Wednesday, April 15, 2009

Where'd That Easter Egg Go?

One of the common symptoms of Fibromyalgia is, of course, the Fibro Fog.

One second you will be holding a gallon of milk, pouring out a glass and the next you're walking away from it as if you just decided to forget it.

In the last couple of days I have ruined two gallons of milk this way. One I left on my daughter's shelf in her room for some reason and another I walked away from some time last night to discover it this morning. Brilliant Gin!

I often talk about one of my favorite magic tricks that I'm good at performing. It is called the disappearing Vacuum trick. I vacuum out my car and then get in, and BAM...the vacuum disappears...right under one of my tires as I back out over it.

Easter can get interesting too. You hide eggs for your kids or grandkids to find and...lose some. That "getting warmer" game doesn't work so well when you can't remember where you hid the eggs. In the next few weeks the smell will help me find them!

As light-hearted as this post is today, there is a serious side to Fibro Fog that is no joke. The Medication factor. Did I just take more than I should have?

Poison Control knows me well. I am not afraid to call them and it is one of THE best services that is offered for free. I can't tell you how many times I've stood in stunned silence after taking a pill and thinking...I did this already. Or did I? CRAP!

By the way, Poison Control's number is 1(800)222-1222. There are online alternatives but, in my opinion, nothing beats a human telling you that you're going to be fine.


How can we fight the Fibro Fog?

I've asked a few Fibromates at a Facebook group that question, and some of them had good ideas.

Kathy Chapin of Chigago uses a dry erase board to keep track of things she needs to do and activities for members in her home. She even has it color coded, each person having their own color to make it even easier!

Marty Tanner of Seattle has a dry erase board on her door as well that he kids can write things she needs to remember on it. And like me, she uses her phone often.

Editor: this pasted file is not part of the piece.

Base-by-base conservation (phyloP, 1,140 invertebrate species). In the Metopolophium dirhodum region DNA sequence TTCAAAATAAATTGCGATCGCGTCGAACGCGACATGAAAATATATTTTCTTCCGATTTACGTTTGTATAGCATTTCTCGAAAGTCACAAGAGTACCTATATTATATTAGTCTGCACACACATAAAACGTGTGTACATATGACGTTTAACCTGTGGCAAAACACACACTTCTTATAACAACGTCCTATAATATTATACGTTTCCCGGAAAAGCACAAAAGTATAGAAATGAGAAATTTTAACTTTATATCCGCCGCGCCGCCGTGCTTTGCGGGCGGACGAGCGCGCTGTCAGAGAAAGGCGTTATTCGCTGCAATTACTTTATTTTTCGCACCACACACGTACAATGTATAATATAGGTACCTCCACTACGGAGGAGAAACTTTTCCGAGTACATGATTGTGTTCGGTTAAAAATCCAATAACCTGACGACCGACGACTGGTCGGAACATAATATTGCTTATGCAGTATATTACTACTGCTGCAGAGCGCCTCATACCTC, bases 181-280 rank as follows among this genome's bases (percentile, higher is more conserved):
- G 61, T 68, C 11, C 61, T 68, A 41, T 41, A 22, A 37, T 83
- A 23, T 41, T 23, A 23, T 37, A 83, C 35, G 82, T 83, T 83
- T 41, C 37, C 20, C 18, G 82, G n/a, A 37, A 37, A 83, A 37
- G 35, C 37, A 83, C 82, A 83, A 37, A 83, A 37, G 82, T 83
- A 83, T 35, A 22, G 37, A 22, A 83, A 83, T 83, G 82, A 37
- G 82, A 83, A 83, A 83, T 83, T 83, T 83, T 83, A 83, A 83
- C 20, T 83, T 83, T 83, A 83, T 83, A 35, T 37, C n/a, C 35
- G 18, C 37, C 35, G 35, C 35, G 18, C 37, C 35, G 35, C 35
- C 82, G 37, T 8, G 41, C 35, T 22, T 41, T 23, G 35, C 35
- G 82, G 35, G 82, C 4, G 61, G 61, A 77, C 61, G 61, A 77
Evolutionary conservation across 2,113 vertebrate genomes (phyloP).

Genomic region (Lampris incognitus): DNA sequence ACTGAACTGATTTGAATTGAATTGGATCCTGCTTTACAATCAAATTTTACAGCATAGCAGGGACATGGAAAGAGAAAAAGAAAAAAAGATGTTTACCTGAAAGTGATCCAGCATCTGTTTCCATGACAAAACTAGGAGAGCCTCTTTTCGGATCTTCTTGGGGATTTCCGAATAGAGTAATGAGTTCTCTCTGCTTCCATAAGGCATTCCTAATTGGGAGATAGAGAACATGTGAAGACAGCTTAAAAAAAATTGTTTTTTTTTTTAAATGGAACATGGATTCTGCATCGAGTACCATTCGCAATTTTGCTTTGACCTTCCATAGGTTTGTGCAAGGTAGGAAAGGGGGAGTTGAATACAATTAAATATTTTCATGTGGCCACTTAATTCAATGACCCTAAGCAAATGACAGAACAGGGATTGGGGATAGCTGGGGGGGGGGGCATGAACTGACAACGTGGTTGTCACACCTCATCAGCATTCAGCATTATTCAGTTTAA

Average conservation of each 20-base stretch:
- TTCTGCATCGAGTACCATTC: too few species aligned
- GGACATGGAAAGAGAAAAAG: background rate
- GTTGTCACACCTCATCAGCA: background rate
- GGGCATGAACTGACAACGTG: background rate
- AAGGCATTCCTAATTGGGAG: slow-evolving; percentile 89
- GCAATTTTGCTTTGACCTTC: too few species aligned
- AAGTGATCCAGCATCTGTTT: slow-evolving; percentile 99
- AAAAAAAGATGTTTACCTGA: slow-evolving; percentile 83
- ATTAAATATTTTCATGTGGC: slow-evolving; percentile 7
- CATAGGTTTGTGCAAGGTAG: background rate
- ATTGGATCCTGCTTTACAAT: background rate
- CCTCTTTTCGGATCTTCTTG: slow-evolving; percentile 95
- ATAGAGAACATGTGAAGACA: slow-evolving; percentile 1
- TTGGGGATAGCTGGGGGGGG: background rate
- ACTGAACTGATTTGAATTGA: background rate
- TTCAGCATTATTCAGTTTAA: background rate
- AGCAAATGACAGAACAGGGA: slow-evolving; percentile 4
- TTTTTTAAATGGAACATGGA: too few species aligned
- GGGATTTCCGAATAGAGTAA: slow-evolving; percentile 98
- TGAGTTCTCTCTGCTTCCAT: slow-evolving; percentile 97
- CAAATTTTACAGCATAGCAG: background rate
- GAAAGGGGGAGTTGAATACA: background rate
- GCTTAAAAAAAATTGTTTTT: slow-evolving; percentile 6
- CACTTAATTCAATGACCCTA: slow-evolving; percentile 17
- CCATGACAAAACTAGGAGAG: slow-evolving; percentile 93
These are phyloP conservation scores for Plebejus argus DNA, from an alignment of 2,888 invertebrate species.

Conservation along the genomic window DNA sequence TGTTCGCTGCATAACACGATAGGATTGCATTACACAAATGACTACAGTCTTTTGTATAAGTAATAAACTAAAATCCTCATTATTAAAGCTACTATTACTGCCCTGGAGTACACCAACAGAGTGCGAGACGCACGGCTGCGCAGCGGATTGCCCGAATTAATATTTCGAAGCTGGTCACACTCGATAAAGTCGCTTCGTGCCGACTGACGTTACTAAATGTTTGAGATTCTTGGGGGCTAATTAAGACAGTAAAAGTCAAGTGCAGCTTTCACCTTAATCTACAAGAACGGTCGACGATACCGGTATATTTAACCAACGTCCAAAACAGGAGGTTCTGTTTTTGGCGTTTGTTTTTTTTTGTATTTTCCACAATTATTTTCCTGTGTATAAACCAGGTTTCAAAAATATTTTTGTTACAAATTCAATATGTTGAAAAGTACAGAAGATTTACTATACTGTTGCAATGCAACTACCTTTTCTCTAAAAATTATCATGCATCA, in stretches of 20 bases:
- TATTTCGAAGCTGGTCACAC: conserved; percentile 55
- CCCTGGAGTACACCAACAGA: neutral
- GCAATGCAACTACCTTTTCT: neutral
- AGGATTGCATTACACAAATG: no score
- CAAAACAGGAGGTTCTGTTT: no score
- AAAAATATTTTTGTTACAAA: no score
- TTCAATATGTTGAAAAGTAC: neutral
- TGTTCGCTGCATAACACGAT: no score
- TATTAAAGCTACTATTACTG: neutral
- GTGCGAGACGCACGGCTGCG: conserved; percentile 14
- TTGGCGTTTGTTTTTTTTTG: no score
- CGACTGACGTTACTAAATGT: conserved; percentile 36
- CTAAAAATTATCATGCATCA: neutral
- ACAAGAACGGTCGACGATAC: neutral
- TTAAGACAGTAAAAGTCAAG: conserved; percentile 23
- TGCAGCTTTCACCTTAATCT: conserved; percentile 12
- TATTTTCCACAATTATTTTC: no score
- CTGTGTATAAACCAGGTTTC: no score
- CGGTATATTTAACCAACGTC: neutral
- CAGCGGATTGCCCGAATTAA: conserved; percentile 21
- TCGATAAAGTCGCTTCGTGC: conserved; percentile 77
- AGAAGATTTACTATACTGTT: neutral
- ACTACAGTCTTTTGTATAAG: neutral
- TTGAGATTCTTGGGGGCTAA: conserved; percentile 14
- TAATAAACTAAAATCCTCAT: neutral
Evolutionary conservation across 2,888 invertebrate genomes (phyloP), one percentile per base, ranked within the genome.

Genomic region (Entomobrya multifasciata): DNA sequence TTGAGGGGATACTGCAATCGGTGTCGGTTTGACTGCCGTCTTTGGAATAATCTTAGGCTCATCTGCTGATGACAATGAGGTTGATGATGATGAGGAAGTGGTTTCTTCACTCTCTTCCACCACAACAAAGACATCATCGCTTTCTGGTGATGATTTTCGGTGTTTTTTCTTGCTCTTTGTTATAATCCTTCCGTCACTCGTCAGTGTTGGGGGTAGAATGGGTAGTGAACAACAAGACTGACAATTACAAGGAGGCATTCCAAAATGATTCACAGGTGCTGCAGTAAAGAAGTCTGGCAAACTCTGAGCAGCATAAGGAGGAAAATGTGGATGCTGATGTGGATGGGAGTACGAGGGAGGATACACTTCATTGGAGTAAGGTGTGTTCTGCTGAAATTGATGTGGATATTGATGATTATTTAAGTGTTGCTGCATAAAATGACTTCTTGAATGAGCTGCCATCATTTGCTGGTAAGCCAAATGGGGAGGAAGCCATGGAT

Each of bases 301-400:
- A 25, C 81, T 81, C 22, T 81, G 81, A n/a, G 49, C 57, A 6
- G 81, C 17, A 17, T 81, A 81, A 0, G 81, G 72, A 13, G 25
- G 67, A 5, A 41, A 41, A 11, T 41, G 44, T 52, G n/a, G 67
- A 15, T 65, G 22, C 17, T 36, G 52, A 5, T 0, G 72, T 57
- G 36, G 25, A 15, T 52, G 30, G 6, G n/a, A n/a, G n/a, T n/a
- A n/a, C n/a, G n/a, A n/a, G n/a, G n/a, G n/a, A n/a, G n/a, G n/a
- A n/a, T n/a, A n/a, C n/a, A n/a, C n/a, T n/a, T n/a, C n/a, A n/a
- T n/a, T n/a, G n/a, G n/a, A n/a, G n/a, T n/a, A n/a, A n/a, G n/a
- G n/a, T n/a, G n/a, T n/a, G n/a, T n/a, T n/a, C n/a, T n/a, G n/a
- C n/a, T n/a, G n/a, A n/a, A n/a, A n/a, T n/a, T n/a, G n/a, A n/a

For me, everything is in my phone. All my appointments. I set alarms at intervals because if I have an alarm that tells me I have an appointment in an hour...I'll forget the alarm ever went off and STILL forget the appointment. So, 2 hours...1 hour... and when I have to leave.

Lists, lists, and more lists. Elizabeth Sparham-Brouse from Ontario, agrees with me. She also openly asks everyone to remind her of things without being ashamed. And Susan Bibbins of Boston Mass makes sure to put these lists, not just anywhere, but in places she is sure to see them.

Gin Note: It is OKAY to tell people.. I've got the memory of a concussed goldfish. Remind me again what I was saying/doing.

Anna Kehoe Murphy from Albequerque New Mexico keeps a pill organizer and has a husband who will remind her to charge her phone.

Linda Jervis uses a key station; a place where the keys to her car goes right on the door so she never loses them. (Boy do I need to do that!)

Like Anna, Linda uses a pill organizer to take medications and that is a habit we ALL need to get in to. This is VITAL because of how dangerous skipping meds can be and even more dangerous when we over take them.

I usually use my phone alarm, once a week to remind me to refill my pill organizer and I don't shut off my alarm until I have the organizer in my hand and I'm hovering over the bottles.

Gloria from Michigan talked about having multiple calendars and date books, having an hour a night to coordinate all of them, make sure that wherever she was that day and wrote down on one, it would be in all, and after she is done writing in them, she puts them in the respective places immediately. One in her car, one in her home and one in her purse.

Teresa sent me a message telling me about how she writes down questions she has for doctors so she doesn't forget to ask anything. Likewise with business she writes down questions, or points she wants to make at meetings.

Joanna talked to me about having two or three egg timers on her stove, set at different minutes so if she forgets she's cooking and walks away, she is brought right back in time to save dinner.

After burning several dinners, I think this is a method I'm going to employ.

Bobbi Jo Youngs Stephenson of New York tries to keep her mind sharp just like I do, with puzzles and reading. (In my case I do a lot of writing and vocabulary work too as Fibro Fog makes me forget words I used to type often. Sometimes I'll get a word in my brain and over use it while writing. It drives me batty!)

There are so many ways in which we can fight the fog...we just have to get cell phone alarms or routines up and running so we can remember to do the things we need to do to remember. Haha! Try to make sense out of THAT! I dare ya.

I'd like to thank the ladies who responded to me in Facebook for the great advice, and I hope some of you found something that you could implement to help yourself out.

As always, My Friends, best wishes for those 98% days and a meal that isn't burnt!

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